Derrick Williams: growing, not grown
As observers of the Minnesota Timberwolves, one of our favorite idle activities is wondering about Derrick Williams. There are a lot of reasons for this, but principle among them is a) the fact that, after he devoured everybody during his sophomore year of college, the Wolves made him the second pick in the draft and b) the fact that he is frighteningly athletic and talented but has yet to come anywhere close to living up to either his potential or his draft position.
The combination of those two facts tend to distort our perception of Williams’ performance. To us, Derrick Williams may always be “extremely talented/second pick” rather than simply “young player learning the game.” Incidentally, Rick Adelman, who has been around too long to be unduly impressed by either high draft position or exceptional, but unrealized talent, clearly views Williams through that latter lens. More than once, he has seemed mildly perplexed by the fuss that we all make over Williams. To Adelman, D-Will is just another gifted young guy who may or may not become good enough to stick.
Perhaps more importantly, Adelman likely also views Williams through the lens of his fit within a particular offensive philosophy and team structure. And so, when Adelman looks at Williams, he probably sees: a poor ball-handler and passer; a player with intermittent defensive effort; a guy who guards the same position as two better, more consistent players. (Again, being picked second in the draft adds no bloom to that particular rose.)
All of this has been true of Williams, which we have documented rather exhaustively. To quickly recap the critique: He possesses a monstrous first step and incredible leaping ability, but his footwork, ballhandling, vision and feel are limited enough to create problems for him at the basket. Once he begins a move, he almost never passes (there’s that limited vision again). His shot selection can be cringeworthy and his shot looks awkward and rushed. Then there’s the energy/effort thing and the position thing, as referred to above.
Good, that’s out of the way. Now we can talk about the fact that, very gradually, things have been getting better. Certain skills–ballhandling, shooting form, game feel–can take years of diligent work to develop. But effort and shot selection are things that a player can improve in the short term. And, to his credit, Williams has done just that. His defensive energy and focus have improved notably since the beginning of the year. He has been running the floor. He has been hitting the boards with a consistent fire that makes use of his incredible athleticism. (His rebound rate is up nearly a percentage point from last season.) He has replaced many of those contested, off-the-dribble jumpers with clean, rhythmic spot-ups. And his three-point shooting has improved accordingly. He hit just 26.8% of his threes last year; he’s hit 37.5% since the beginning of December.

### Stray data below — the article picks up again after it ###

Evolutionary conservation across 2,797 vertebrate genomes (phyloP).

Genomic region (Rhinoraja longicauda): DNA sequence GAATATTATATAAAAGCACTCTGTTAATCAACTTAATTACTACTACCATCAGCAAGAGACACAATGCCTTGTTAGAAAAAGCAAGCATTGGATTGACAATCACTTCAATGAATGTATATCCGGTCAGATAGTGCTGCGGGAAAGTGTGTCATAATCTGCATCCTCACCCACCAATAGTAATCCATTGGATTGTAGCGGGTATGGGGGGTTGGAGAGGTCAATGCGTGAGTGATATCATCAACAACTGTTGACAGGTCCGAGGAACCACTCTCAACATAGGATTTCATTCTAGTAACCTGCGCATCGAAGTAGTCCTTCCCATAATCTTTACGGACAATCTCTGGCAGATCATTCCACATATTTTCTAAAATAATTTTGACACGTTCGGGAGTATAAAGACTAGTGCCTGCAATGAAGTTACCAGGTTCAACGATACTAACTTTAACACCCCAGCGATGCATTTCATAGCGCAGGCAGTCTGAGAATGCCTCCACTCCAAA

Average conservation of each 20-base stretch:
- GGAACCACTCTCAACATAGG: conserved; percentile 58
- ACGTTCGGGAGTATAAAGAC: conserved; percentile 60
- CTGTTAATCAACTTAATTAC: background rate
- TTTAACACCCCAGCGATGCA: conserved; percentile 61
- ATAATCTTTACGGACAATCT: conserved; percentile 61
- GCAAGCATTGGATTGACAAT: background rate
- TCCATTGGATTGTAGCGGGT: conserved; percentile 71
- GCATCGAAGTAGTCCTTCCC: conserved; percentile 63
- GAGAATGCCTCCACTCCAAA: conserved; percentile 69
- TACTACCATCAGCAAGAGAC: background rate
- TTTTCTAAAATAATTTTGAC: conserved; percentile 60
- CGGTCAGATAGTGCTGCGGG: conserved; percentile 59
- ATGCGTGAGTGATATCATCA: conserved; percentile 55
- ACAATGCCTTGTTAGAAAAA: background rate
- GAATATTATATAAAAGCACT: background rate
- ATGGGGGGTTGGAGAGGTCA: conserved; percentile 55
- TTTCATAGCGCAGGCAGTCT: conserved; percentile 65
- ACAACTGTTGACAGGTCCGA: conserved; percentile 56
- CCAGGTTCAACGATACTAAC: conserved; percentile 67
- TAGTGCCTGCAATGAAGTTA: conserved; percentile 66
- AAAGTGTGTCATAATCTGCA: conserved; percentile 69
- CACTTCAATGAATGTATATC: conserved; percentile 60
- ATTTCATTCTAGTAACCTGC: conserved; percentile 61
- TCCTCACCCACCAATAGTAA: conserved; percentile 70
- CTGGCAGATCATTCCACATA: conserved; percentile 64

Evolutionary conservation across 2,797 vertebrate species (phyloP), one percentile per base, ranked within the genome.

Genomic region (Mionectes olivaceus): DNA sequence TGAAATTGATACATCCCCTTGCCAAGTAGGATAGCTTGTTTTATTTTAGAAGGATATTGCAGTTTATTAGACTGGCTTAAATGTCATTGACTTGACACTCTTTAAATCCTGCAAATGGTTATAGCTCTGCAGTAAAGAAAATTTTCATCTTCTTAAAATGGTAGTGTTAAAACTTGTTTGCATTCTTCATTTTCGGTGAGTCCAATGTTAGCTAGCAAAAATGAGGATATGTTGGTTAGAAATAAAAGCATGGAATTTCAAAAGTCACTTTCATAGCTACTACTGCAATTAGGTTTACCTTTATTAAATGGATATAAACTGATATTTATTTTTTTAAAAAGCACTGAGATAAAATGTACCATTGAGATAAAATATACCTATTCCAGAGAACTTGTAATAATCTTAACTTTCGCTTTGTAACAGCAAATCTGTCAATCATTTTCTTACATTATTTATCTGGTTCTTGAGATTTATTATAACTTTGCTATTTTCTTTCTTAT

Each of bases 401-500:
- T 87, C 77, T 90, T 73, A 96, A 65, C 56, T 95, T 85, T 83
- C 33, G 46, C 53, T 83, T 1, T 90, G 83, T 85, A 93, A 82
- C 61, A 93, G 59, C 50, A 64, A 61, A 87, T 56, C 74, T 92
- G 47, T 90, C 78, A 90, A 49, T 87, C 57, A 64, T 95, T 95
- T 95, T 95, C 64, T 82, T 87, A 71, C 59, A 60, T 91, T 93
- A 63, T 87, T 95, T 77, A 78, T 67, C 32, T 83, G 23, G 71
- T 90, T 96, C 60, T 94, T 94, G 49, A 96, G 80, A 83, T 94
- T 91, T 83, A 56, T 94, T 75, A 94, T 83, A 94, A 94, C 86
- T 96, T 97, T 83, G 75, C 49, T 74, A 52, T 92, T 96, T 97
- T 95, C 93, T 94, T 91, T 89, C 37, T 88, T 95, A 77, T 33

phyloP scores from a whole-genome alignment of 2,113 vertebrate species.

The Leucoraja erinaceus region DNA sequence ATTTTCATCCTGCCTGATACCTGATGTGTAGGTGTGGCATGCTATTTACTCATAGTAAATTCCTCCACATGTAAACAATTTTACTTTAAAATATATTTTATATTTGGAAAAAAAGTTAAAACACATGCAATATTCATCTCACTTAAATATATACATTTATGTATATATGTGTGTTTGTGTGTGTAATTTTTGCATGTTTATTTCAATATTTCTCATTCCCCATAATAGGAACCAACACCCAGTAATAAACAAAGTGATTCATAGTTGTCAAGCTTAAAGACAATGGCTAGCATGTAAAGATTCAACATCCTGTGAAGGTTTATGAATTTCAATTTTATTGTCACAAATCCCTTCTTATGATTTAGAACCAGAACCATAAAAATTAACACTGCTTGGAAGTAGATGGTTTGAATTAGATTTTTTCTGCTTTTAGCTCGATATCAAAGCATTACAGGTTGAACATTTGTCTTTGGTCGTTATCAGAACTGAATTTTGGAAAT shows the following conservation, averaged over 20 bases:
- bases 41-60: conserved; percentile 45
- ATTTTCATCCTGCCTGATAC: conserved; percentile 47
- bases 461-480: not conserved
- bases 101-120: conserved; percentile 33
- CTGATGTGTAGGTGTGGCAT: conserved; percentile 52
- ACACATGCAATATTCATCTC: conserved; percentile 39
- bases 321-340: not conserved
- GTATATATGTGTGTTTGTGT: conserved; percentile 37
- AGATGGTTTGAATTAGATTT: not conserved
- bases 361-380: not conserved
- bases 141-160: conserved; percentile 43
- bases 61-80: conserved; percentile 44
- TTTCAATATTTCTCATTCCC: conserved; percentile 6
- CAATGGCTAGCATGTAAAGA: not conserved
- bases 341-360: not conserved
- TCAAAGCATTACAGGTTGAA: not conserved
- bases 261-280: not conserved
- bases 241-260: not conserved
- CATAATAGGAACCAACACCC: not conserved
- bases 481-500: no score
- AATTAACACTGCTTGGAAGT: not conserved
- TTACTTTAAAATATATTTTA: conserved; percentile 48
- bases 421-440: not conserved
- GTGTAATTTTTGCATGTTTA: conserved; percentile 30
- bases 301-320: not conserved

Williams’ ballhandling, footwork and feel around the basket still leave quite a bit to be desired. And these skills–essentially, his ability to create good shots for himself at the basket–are the real difference between Williams being an effective role player and a consistent, dynamic scorer. Even here, though, there have been tiny signs of improvement. On a number of recent occasions, Williams has shown newfound balance and vision in attacking the basket.
On the first, on Friday in New Orleans, he set up his defender with a hard crab dribble to the middle of the floor before using his notorious spin dribble to evade the help defender and take a clean line to the basket. (Williams’ overuse of the spin-dribble is a bit of a running joke. Too often, he will gain an advantage with his quick first step and just as quickly negate that advantage by spinning back into his defender’s lap. Or he will reveal his poor court sense by actually spinning into the teeth of the help defense. The spin not only telegraphs his direction, allowing defenders to move into position, but also exacerbates his court vision issues by causing him to momentarily turn his back on the defense.)
On the very next play, he shook his defender with a head and should fake and then exploded past him. Nothing new there, but here’s the rub: he kept his head up and caught sight of the help defender early in his move. This allowed him to gather his feet, avoid the second defender and lay the ball in with relative balance and control. Finally, on Sunday in San Antonio, Williams used a neat crossover to beat the closing Boris Diaw (its amazing how a little outside shooting can open up a guy’s game) and then exploded into the paint for a dunk. It was one of the few times we’ve actually seen D-Will use his explosiveness in attacking the basket off the dribble.
All of which returns us to Adelman’s implied question: Why are we spending so much thought on Derrick Williams? There are, of course, the reasons mentioned above: the talent, the draft position. But, more importantly, there is the fact that, for years now, the Wolves have been in dire need of a wing scorer; short of the miraculous regeneration of Brandon Roy’s knee cartilage, Williams seems like the only candidate on their current roster. Second, considering the Wolves’ logjam at the four, Williams is likely the team’s most tradeable player.
I’m not going to hazard an opinion on what the Wolves plan on doing with Williams this season. It depends on a tricky matrix of questions: Now that the playoffs are a longshot, do they want to make in-season moves to push for the eighth spot? Do they want to exchange Williams’ youth and potential (he is still just 21 years old remember) for a player with a lower ceiling who might fill a short-term need? Whatever the team’s plans, we can only see Williams’ improvement as an encouraging sign. At times like these, we’ll take what we can get.